Sunday, September 2, 2007

American Band (Book #87)

I was a band geek in high school. First chair saxophone and section leader my junior year before I got TMJ and had to give up my sax, but I played cymbals in order to march my senior year. Because that was my favorite part of high school--band, especially marching and competitions. Cymbals were a major step down from first chair and section leader--my fellow cymbal players were a pair of 8th graders with at best a nodding acquaintance with rhythm. But at least I got to stay in band, and my classmate the drum captain gave me a solo of sorts: I was the only cymbal player allowed to do the big crashes at the end of the national anthem.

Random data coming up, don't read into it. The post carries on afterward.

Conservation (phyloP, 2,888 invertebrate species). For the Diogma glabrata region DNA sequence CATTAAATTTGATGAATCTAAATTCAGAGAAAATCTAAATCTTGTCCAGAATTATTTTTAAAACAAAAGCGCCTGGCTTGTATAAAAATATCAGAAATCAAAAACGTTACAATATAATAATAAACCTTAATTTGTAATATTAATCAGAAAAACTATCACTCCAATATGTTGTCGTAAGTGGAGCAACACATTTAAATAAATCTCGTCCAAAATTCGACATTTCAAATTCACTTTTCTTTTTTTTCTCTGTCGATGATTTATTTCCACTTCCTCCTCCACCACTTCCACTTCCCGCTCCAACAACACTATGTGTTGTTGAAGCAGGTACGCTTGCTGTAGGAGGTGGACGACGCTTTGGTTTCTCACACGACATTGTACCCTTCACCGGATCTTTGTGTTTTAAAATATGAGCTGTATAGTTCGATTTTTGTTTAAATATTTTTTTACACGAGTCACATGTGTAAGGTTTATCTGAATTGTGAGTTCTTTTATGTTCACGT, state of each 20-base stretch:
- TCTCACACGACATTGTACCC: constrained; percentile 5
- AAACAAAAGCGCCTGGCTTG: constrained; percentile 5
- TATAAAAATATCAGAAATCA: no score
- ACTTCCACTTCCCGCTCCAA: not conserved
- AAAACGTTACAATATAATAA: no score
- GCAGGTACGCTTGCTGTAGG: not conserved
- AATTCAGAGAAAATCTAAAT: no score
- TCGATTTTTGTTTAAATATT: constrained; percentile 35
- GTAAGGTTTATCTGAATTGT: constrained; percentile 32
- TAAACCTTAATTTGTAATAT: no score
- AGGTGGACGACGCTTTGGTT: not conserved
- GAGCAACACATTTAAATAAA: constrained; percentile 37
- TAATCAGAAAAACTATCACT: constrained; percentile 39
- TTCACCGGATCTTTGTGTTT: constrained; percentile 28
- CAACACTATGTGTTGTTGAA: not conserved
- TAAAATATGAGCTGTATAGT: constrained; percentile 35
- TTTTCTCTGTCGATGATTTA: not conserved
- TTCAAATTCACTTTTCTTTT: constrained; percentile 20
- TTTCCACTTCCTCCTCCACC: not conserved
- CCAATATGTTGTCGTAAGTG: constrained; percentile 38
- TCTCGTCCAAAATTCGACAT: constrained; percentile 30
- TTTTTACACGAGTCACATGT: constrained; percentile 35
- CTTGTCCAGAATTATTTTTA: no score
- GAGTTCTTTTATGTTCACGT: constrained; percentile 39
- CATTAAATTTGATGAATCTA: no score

So, given my background, I was eager to read American Band (Kristen Laine, 2007), the story of a championship band from an Indiana high school. But I think even a non-bandy could find something compelling here. The author follows the band director and several of the kids through the season, focusing especially on the trumpet section leader, a brainy, focused kid wrestling with a crisis of faith, first love, and family issues that rock his identity as the season goes on. It's an astonishingly intimate work of nonfiction. I feel like I got as deeply inside the head of Grant Longenbaugh, the trumpet player, as I generally do with a well-written fictional character. And I wept at the end. There's one tragedy in the book that's well-telegraphed, but another that's one of life's terrible sucker-punches that no one sees coming--not the reader, not the people who endured it.

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